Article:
|Kuantan Port on the east coast of Peninsular Malaysia will give the country faster access to China's ports and will be able to accommodate some of the biggest vessels in operation. [Photo / Provided to China Daily]|
Malaysian port intends to become a vital regional shipping center
More than 600 years ago, the legendary Ming Dynasty diplomat Admiral Zheng He made seven epic journeys to the West via a route known as the maritime Silk Road.
First used in the Qin and Han Dynasties (AD 25-220), the nautical passageway connected the ports of south China to Southeast Asia, India, Arabia and Africa. Silk, china, tea and spices exchanged hands from Guangzhou, the starting point, to the countries around the Gulf.
Now, China is proposing to rebuild this centuries-old seaway into a 21st century maritime Silk Road. Kuantan, on the east coast of Peninsular Malaysia, is hoping that modern day Chinese vessels will share Zheng's assessment when he landed here in the 15th century: that this city facing the South China Sea is an ideal gateway to the region and beyond.
Located 250 kilometers from the capital city of Kuala Lumpur, Kuantan is the east coast's economic hub and its most modern city; although by no means as cosmopolitan as its west coast sisters. The capital of the state of Pahang is being developed into an integrated logistics and industrial hub for the East Coast Economic Region (ECER), a major project by the Malaysian government to decentralize economic activities.
Crucially, it provides fast access to China through its namesake port. The multipurpose, deep-sea port serves the resource-rich hinterland of the east coast and is a leading petrochemical hub port and container terminal for that part of the peninsula.
"We offer the shortest, quickest and most direct route between Malaysia and the ports of the Far East. The shipping community stands to benefit in terms of cost and reduction in shipping time," says Khasbullah bin A Kadir, chief operating officer of Kuantan Port Consortium, the port operator. He adds the sailing time between the port and China is a mere four days.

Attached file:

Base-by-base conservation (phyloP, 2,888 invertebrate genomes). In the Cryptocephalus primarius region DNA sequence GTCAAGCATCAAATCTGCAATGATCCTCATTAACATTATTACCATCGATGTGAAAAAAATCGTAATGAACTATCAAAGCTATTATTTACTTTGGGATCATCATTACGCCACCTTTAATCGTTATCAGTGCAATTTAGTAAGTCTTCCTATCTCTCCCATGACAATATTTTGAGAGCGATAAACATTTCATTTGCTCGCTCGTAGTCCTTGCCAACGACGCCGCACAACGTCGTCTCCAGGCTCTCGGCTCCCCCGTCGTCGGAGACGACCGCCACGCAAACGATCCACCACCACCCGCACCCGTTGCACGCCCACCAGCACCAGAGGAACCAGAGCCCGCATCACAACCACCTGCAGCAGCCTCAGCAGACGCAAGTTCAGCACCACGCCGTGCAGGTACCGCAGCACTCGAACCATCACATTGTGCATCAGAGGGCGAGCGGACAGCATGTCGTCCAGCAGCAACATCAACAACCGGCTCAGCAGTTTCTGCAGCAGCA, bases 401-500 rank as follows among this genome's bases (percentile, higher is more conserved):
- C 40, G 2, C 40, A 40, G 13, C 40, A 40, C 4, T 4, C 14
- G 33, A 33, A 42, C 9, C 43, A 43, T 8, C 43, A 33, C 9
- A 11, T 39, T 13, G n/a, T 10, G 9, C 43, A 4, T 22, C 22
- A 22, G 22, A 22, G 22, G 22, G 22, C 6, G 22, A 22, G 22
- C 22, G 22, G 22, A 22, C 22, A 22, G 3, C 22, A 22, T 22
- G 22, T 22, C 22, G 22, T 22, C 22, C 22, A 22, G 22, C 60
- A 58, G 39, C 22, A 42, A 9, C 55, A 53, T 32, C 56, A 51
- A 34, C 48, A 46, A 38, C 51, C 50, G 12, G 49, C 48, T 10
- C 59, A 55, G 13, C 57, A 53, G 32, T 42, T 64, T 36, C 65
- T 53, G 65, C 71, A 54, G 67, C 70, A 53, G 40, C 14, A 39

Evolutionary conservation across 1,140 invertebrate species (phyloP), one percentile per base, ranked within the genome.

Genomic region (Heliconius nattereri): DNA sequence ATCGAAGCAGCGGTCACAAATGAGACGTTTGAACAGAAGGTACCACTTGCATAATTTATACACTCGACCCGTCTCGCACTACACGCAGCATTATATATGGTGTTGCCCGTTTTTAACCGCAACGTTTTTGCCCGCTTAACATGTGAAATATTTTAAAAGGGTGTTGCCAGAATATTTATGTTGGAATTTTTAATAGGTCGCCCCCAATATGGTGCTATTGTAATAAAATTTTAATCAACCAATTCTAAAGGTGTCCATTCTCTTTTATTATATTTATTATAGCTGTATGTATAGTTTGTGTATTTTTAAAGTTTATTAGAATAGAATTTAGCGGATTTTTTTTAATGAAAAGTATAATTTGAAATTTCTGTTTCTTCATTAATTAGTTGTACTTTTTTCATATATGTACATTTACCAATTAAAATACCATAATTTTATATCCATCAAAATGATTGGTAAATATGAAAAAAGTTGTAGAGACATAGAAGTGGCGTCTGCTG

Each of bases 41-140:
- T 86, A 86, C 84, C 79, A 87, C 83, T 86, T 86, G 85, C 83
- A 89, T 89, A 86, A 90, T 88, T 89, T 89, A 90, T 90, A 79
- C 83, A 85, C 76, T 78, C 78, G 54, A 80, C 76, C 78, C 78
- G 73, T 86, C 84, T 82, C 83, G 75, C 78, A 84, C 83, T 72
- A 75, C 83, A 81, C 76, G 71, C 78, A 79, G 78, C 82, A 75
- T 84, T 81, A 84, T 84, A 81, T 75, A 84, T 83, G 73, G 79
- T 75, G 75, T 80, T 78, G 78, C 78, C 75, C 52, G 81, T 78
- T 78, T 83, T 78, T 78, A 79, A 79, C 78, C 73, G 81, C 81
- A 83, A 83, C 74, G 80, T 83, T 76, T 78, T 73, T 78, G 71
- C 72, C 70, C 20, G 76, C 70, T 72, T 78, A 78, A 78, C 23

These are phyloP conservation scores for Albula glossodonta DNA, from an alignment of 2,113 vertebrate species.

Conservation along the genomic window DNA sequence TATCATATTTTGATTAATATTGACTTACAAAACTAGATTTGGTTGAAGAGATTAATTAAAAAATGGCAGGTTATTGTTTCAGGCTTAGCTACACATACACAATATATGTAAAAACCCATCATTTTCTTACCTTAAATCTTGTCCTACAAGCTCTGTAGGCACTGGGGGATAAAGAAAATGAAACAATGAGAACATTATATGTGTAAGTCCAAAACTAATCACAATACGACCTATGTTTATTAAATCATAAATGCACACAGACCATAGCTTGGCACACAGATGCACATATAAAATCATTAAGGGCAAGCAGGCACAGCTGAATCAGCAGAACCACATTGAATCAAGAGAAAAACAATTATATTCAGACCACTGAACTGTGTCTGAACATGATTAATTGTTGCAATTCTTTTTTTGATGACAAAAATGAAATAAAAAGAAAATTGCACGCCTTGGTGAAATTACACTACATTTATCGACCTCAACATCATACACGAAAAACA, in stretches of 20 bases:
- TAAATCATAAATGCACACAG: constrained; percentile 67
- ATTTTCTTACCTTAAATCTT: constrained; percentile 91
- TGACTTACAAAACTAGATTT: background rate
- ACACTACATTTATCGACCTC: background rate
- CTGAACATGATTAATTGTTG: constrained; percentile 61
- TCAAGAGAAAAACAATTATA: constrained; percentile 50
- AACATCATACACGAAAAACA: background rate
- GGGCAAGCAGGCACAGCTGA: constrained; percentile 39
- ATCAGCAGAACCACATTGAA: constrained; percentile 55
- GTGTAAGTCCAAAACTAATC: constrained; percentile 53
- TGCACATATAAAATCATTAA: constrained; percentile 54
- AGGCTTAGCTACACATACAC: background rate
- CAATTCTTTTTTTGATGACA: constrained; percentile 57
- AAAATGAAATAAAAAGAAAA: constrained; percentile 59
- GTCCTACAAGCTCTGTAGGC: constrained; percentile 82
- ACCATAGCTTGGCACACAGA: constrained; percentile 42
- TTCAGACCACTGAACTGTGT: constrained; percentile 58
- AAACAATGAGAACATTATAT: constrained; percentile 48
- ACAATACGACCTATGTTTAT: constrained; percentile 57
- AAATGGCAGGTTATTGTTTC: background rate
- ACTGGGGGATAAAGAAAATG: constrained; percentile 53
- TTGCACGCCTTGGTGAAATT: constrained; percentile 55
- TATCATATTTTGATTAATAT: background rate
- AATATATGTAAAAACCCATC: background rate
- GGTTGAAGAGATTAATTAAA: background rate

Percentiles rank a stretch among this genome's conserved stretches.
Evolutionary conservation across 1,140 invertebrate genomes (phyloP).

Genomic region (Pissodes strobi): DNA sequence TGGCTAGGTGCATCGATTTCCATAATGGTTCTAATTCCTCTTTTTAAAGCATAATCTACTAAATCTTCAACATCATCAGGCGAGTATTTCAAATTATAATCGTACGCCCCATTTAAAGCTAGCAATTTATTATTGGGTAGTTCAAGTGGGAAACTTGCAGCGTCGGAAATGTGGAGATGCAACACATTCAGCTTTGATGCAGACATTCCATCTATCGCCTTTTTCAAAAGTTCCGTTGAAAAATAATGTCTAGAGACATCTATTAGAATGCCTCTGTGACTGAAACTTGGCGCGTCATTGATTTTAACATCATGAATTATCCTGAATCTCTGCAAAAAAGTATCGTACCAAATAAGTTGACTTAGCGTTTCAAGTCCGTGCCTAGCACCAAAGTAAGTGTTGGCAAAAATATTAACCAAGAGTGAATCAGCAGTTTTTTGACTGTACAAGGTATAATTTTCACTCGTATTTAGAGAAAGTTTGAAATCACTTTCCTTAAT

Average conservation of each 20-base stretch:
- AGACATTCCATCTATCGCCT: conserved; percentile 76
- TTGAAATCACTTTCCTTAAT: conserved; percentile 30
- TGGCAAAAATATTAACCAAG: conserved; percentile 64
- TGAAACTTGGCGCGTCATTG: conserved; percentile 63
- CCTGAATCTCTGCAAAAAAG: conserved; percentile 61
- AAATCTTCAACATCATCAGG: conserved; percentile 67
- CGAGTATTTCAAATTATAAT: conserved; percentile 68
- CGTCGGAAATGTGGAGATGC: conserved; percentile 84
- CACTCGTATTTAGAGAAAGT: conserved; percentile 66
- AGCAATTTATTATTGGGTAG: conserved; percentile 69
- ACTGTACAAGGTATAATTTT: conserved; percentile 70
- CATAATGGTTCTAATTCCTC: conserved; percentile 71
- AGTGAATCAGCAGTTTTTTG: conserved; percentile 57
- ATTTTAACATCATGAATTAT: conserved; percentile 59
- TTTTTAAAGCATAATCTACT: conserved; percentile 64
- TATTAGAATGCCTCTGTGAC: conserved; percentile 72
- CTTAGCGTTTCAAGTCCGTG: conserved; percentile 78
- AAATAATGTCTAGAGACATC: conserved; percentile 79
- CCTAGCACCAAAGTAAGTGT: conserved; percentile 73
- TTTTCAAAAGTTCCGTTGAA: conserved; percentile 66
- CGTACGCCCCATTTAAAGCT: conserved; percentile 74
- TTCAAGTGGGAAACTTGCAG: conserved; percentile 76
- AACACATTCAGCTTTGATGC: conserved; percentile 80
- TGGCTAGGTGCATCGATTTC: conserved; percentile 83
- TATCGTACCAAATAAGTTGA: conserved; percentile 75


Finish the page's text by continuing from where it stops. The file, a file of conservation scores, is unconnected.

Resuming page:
"Kuantan Port is one of the ASEAN ports that make up the wider connectivity network of regional ports," notes Lee Chee Leong, an analyst with think tank Anbound Research Center, referring to the Association of Southeast Asian Nations.
"Because China has yet to secure any tangible agreement for port use in the South China Sea, developing Kuantan Port will give another option to China in terms of opening a new shipment route between China and ASEAN in the contentious sea."
The Malaysian government, which is trying to correct a gaping trade imbalance, is hoping this proximity and Kuantan's strategic location between China and the rest of the region will be major draws for Chinese companies.
It has scored its first big win in the Guangxi Beibu International Port Group. The State-owned conglomerate operates four ports in southern China - Fangchenggang Port, Qinzhou Port, Tieshan Port and Beihai Port - and has business interests in logistics, international trade, real estate, energy and environmental technologies.
It will be taking up a linchpin role in realizing Malaysia's aspirations with investments to the tune of billions of ringgit in the Malaysia-China Kuantan Industrial Park (MCKIP) and Kuantan Port, which is 5 km from the park.